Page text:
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SSI for Disabled Immigrants: Why Do Ethnic Networks Matter?

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  • Delia Furtado
  • Nikolaos Theodoropoulos

Abstract

Immigrants residing among many coethnics are especially likely to receive SSI for a disability when they belong to high SSI take-up immigrant groups. After showing that this relationship cannot be fully explained by differences in health, we consider the likely sources of these network effects by separately examining their role in the decision to apply for SSI and, conditional on applying, their role in determining who ultimately receives benefits. Our results suggest that networks may increase the probability of applying for SSI despite minor disabilities, but it is unlikely that network effects are driven by egregious lies on applications.

Suggested Citation

  • Delia Furtado & Nikolaos Theodoropoulos, 2013. "SSI for Disabled Immigrants: Why Do Ethnic Networks Matter?," American Economic Review, American Economic Association, vol. 103(3), pages 462-466, May.
  • Handle: RePEc:aea:aecrev:v:103:y:2013:i:3:p:462-66
    Note: DOI: 10.1257/aer.103.3.462
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    References listed on IDEAS

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    1. Aizer, Anna & Currie, Janet, 2004. "Networks or neighborhoods? Correlations in the use of publicly-funded maternity care in California," Journal of Public Economics, Elsevier, vol. 88(12), pages 2573-2585, December.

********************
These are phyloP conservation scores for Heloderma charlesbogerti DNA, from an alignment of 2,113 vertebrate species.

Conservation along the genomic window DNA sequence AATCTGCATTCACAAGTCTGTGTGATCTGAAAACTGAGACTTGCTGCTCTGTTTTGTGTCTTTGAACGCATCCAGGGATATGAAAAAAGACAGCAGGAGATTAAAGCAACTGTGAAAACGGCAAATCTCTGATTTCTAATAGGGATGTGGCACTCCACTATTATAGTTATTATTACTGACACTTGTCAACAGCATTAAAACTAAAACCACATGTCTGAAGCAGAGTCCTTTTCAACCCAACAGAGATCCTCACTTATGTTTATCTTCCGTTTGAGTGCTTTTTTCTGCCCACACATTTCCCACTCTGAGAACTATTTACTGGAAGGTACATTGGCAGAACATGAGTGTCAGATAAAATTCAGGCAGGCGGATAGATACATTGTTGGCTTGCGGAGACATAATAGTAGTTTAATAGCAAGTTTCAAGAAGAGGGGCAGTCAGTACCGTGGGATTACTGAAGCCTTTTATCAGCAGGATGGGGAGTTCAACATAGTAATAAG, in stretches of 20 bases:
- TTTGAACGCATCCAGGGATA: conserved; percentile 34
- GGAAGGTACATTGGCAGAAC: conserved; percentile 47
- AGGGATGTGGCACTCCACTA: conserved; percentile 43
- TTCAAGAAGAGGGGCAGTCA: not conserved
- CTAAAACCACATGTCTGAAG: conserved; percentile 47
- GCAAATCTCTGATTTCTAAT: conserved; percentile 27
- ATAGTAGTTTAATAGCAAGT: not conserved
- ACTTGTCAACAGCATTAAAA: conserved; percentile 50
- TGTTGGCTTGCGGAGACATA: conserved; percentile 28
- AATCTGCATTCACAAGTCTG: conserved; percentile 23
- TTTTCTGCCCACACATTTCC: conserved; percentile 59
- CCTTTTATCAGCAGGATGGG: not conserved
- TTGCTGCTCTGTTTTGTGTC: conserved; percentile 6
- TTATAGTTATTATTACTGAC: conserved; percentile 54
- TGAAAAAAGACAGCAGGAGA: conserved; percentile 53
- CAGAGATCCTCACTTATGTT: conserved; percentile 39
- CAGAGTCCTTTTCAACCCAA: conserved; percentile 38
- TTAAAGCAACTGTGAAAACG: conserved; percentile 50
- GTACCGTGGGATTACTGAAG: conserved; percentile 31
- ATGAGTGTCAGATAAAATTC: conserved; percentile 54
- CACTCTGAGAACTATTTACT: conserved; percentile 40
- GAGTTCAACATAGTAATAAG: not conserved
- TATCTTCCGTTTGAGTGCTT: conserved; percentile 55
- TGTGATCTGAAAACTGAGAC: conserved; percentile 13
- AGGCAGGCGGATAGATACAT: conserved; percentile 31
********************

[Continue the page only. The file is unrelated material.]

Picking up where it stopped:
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    Cited by:

    1. Halberstam, Yosh & Knight, Brian, 2016. "Homophily, group size, and the diffusion of political information in social networks: Evidence from Twitter," Journal of Public Economics, Elsevier, vol. 143(C), pages 73-88.

    More about this item

    JEL classification:

    • H55 - Public Economics - - National Government Expenditures and Related Policies - - - Social Security and Public Pensions
    • I32 - Health, Education, and Welfare - - Welfare, Well-Being, and Poverty - - - Measurement and Analysis of Poverty
    • I38 - Health, Education, and Welfare - - Welfare, Well-Being, and Poverty - - - Government Programs; Provision and Effects of Welfare Programs
    • J14 - Labor and Demographic Economics - - Demographic Economics - - - Economics of the Elderly; Economics of the Handicapped; Non-Labor Market Discrimination
    • J15 - Labor and Demographic Economics - - Demographic Economics - - - Economics of Minorities, Races, Indigenous Peoples, and Immigrants; Non-labor Discrimination

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